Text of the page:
Let me be rephrase my comment. Too many variables affect photographic paper's D-max to make reflection sensitometery reliable in choosing the contrast level of a printing paper in my darkroom.
I did not mean to indicate the instrument was mechanically unreliable, but the results cannot be relied on to give useful information in my printing technique.
Ok, try this. Make a test strip that goes to maximum black on the paper but keep blasting it with additional strips of exposure. Lay the processed and dried paper on an opaque surface and check for the darkest strip, now hold it up to the light. You can now see all those darker bands. So, even how you hold a print to view it influences D-max. Let alone effects of toning, print drying technique, angle of viewing, etc. To rely on reflection sensitometer results for choosing paper grade, all that has to be taken into account. I'm not saying that all can't be done. Just that I use my eyes to zero in on the correct exposure and filtration when making a print.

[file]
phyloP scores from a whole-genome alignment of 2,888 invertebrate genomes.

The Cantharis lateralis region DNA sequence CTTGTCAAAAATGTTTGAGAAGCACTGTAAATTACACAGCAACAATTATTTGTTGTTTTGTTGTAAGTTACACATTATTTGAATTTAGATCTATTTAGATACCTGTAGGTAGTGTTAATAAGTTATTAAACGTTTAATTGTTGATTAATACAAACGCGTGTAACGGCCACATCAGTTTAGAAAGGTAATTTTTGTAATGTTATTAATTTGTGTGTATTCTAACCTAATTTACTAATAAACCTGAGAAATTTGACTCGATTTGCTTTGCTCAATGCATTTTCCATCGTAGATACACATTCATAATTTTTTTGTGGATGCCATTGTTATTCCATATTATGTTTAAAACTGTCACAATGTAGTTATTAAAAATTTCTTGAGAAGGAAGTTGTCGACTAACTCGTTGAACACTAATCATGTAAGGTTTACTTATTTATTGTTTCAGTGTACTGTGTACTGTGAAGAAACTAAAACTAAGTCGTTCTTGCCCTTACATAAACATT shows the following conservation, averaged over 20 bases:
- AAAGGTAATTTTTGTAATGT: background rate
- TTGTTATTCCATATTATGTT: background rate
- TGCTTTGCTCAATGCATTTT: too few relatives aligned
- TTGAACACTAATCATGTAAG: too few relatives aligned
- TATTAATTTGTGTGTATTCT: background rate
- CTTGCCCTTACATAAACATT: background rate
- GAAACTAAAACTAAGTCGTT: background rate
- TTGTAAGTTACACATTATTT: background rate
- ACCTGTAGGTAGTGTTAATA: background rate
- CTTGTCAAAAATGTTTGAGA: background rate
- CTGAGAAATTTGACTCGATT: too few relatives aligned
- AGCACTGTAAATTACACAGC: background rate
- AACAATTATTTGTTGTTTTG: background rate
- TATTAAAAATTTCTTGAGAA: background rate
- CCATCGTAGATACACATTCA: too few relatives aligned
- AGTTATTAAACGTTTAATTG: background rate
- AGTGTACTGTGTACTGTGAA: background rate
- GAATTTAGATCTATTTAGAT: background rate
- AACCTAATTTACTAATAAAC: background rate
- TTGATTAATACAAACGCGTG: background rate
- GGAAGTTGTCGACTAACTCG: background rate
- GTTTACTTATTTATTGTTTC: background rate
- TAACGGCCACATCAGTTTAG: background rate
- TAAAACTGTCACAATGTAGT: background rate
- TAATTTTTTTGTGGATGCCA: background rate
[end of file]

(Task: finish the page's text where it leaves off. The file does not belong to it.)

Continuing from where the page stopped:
Last edited by ic-racer; 10-22-2012 at 10:33 AM. Click to view previous post history.